Coulter claims: “ The most important part of warfare is picking your battlefield, and President Bush picked Iraq for a reason.” Well Bush may very well have had a reason for picking Iraq as a battlefield. But if it was for the purposes of eliminating those who were behind the 9/11 terror attacks he was as off course militarily as Coulter is in her attempts at political and military analysis. Consider the following lesson from the Second World War. In the run up to hostilities the Roosevelt Administration knew that Germany was the more formidable foe. A week after Pearl Harbor, Germany and Italy declared war on the United States. At that time Hungary, Romania and Bulgaria were Axis allies. Spain and Portugal were fascist neutrals who allowed their citizens to voluntarily serve with the Germans in Russia. Although we were initially attacked by Japan, we focused our primary war effort on the unconditional defeat of Germany and those of it’s European allies directly involved in the war. We did not invade Spain and Portugal on the pretense that they were in some way involved in the attack on the Pacific Fleet or that they would play a meaningful part in the European Theater. Invading Iraq as a follow on to 9/11 is about as conceptually valid an approach to defeating Islamic terror as an invasion of the Iberian Peninsula after the attack on Pearl Harbor would have been in defeating 20th Century Fascism.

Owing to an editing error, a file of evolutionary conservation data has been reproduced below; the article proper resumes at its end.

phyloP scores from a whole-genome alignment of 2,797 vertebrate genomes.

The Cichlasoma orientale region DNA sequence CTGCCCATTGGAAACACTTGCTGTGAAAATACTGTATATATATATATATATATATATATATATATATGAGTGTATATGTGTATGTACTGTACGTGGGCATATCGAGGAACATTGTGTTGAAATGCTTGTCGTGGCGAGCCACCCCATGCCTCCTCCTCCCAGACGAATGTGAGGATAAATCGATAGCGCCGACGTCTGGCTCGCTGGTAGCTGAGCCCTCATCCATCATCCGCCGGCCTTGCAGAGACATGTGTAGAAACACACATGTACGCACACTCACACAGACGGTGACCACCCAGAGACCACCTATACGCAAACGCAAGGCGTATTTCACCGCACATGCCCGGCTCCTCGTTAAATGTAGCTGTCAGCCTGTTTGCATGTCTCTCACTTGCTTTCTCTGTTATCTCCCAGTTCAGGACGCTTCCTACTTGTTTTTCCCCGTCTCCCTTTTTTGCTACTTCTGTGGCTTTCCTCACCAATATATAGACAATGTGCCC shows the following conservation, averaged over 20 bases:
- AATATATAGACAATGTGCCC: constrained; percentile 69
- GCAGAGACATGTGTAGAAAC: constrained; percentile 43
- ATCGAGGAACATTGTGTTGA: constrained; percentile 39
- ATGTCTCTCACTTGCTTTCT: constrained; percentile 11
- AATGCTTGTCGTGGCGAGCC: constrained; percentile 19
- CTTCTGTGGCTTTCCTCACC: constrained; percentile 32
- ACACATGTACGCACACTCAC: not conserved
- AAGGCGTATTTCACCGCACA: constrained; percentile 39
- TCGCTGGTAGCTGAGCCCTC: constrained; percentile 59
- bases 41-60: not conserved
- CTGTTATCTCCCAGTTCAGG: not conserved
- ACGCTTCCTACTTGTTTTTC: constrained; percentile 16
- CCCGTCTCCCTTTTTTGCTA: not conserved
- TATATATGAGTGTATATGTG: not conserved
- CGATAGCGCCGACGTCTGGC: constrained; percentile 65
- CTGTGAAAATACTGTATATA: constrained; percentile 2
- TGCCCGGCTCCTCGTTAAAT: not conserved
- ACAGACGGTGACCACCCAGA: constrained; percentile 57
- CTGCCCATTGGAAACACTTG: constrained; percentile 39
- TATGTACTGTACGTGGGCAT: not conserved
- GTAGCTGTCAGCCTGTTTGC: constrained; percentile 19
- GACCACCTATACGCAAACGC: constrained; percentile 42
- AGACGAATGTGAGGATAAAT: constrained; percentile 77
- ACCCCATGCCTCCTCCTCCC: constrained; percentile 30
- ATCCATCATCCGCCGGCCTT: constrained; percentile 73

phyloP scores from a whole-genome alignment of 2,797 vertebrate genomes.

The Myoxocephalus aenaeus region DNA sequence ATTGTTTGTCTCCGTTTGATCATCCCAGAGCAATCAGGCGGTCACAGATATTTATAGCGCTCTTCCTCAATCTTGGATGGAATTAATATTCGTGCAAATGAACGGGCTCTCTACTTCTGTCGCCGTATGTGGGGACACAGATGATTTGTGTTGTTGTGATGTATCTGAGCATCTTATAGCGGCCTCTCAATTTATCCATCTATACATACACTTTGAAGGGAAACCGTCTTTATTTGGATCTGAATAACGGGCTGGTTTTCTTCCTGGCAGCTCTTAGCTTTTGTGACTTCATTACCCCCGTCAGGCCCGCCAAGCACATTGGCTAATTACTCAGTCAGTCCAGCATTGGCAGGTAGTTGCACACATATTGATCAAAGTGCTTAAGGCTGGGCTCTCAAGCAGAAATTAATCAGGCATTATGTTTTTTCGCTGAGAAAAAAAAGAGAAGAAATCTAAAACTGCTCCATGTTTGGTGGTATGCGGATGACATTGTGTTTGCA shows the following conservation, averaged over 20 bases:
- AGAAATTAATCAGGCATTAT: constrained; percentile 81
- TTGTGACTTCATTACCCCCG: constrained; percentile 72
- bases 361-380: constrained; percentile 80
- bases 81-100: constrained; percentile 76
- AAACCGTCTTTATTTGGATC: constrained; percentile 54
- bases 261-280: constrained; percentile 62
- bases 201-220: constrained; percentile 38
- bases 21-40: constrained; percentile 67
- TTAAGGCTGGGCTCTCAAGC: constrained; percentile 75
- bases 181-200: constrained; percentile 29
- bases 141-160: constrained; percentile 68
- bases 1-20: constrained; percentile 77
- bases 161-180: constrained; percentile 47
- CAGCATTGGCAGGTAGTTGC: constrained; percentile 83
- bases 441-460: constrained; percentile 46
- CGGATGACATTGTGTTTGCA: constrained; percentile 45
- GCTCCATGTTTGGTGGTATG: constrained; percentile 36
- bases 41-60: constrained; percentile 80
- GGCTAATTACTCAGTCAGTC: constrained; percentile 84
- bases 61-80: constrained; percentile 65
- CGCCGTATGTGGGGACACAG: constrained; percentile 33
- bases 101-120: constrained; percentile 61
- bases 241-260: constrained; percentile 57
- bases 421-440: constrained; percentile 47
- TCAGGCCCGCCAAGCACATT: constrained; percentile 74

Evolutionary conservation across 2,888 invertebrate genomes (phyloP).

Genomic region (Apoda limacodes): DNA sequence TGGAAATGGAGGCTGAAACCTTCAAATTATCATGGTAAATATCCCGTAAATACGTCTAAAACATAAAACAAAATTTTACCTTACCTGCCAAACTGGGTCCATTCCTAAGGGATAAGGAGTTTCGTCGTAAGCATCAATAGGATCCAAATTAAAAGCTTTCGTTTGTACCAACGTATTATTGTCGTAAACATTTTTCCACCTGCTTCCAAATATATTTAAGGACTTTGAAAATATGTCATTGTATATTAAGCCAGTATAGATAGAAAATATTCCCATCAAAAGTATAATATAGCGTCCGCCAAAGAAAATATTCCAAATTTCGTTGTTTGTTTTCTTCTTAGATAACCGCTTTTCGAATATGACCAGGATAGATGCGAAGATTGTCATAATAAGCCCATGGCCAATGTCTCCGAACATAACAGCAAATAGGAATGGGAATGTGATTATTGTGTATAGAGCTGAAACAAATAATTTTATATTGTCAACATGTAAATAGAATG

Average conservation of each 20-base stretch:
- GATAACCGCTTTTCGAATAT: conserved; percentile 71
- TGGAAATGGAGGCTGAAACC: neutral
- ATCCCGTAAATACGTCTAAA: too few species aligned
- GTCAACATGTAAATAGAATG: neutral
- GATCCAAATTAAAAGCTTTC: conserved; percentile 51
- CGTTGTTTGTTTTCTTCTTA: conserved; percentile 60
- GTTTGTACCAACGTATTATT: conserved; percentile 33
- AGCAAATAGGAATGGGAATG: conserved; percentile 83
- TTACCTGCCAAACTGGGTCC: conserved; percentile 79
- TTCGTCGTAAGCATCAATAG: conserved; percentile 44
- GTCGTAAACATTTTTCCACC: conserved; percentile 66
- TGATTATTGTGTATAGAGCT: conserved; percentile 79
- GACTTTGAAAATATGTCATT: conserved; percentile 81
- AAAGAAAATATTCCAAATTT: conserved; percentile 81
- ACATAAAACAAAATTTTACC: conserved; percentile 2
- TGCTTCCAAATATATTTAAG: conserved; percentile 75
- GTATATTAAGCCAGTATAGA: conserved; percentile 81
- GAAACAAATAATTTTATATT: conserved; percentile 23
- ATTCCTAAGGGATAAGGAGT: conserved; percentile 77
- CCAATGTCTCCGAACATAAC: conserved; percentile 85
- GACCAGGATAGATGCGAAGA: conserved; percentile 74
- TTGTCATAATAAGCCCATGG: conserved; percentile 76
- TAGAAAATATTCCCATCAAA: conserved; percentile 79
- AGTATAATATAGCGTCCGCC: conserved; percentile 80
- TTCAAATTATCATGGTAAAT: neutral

Beyond Iraq, Coulter takes up the situation in Iran, trying to relate our present problems there to Jimmy Carter’s presiding over that country’s “regime change”, insinuating that a weak Carter abbetted the Iranian Revolution. She implies that the recent Iranian post election protests were in fact a drive for American style democracy that has been derailed by Barack Obama’s reluctance to insert himself into Iran’s politics and thereby employ the leverage of “American Exceptionalism”. She suggests that America can somehow create a democratic revolution in this nation that continues to harbor strong anti-American sentiment inspite of it’s internal political discord. But with Iran, like Iraq, Coulter again reveals her absence of an appreciation of history. She never attributes America’s role in the 1953 CIA coup that overthrew a legitimate government in Iran, and installed the repressive regime of the Shah, with the present antipithy Iranians feel twoards the United States. It doesn’t take an Arnold Toynbee to understand that this event alone would be enough to fuel a legacy of anti-American sentiment even if the Shah’s regime had not been one of the most repressive of the Cold War era. Coulter makes much of the recent Iranian street protests but never admits that the protestors were marching and fighting for a more perfect Iran and not for an overthrow of the existing political system. She is either blind to, or ignorant of the fact that the protestors choose the color green for their banners, green being the primary color of Islam.